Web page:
Avoiding lawsuits is as simple as a little bit of training

If someone says “I can’t carry the vacuum” don’t automatically fire them!

An office cleaning company found out that just providing supervisors with a little bit of training would have been a much cheaper solution than paying a $16,000 settlement because of discrimination.

Scoliosis gets in the way

According to the EEOC a Michigan based company that provides corporate cleaning services will pay $16,000 to settle disability discrimination lawsuit. The EEOC says that an employee with scoliosis (Scoliosis is a sideways curvature of the spine that occurs most often during the growth spurt just before puberty) was hired to be on a cleaning crew. He was hired as a cleaner and assigned to trash maintenance. About nine months later his supervisor told him he was going to be assigned to vacuum duty and would be required to wear a backpack style vacuum. The employee informed the supervisor that he could not wear that backpack due to his scoliosis.

The wrong response

The correct response on the part of the supervisor would have been to ask “How might you be able to perform this new job?” Instead the supervisor issued a disciplinary write-up against the employee for refusing to perform an assigned task, and removed him from the worksite by confiscating his badge. The employee was not allowed to return to the worksite; nor was he reassigned to another location. Big mistake! According to the EEOC “This alleged conduct violates the Americans with Disabilities Act (ADA), which prohibits employers from discriminating against employees because of disabilities.”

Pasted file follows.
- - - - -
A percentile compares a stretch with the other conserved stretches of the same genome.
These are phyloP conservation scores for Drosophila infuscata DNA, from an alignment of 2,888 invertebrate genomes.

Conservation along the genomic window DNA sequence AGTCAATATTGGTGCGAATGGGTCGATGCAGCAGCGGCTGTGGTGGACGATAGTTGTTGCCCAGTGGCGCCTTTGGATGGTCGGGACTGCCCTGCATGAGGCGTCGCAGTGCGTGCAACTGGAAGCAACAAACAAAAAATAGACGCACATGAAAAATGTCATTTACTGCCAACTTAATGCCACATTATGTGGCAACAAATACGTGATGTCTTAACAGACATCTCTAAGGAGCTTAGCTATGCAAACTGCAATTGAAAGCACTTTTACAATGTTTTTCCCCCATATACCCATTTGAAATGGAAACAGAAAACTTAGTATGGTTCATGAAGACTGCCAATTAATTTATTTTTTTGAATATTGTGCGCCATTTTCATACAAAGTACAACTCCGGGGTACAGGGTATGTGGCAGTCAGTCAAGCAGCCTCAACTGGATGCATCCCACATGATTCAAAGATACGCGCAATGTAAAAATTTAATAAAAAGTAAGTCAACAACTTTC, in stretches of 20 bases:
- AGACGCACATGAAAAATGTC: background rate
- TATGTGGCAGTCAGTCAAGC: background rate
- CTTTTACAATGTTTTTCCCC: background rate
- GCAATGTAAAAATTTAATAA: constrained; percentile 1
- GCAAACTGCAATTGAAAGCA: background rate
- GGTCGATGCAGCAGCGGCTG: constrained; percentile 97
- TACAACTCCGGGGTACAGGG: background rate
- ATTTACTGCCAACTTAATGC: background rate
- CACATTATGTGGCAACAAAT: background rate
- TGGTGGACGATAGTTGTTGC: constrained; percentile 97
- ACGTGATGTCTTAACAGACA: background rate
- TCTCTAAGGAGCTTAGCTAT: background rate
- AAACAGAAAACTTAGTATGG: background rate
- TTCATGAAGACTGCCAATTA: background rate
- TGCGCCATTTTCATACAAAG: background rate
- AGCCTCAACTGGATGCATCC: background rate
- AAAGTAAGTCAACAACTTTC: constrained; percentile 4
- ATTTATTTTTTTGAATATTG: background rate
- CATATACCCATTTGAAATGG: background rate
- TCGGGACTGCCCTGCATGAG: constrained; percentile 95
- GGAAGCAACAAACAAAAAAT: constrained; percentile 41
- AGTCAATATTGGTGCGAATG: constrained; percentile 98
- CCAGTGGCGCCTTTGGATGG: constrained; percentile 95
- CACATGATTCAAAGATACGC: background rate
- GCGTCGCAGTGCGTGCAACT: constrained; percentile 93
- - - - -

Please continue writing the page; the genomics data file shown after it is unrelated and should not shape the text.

The remedy

According to the press release:

The consent decree settling the suit, in addition to providing for the award of monetary relief to [the employee], prohibits any similar discrimination in the future and requires New Image to distribute its policies on equal employment opportunity and non-discrimination to all its employees. New Image must also train its supervisors and human resources representatives on disability discrimination and reasonable accommodations under the ADA.

So in addition to the $16,000 the company is now going to pay to train everyone. Plus their reputation has now been tarnished in the public press.

A simpler solution

It seems to me that companies would be able to avoid much of the problems they have by providing training to supervisors before they take on the supervisory job duties. Supervision is more than directing work. It also requires judgment about delicate people decisions. Supervisors are really the front-line HR managers. Companies don’t get sued on the actions of the HR manager; they get sued on the actions of supervisors and managers. To prevent these types of errors being made companies should undertake basic HR 101 classes to prepare supervisors on how to deal with a situation where an employee with scoliosis tells you they cannot carry a heavy backpack. Even if all they are taught is to contact HR, who should know what to do. Unfortunately, in many companies HR is also untrained.
Well now they are all going to be trained for the price of $16,000. I could have provided the training much cheaper than that.

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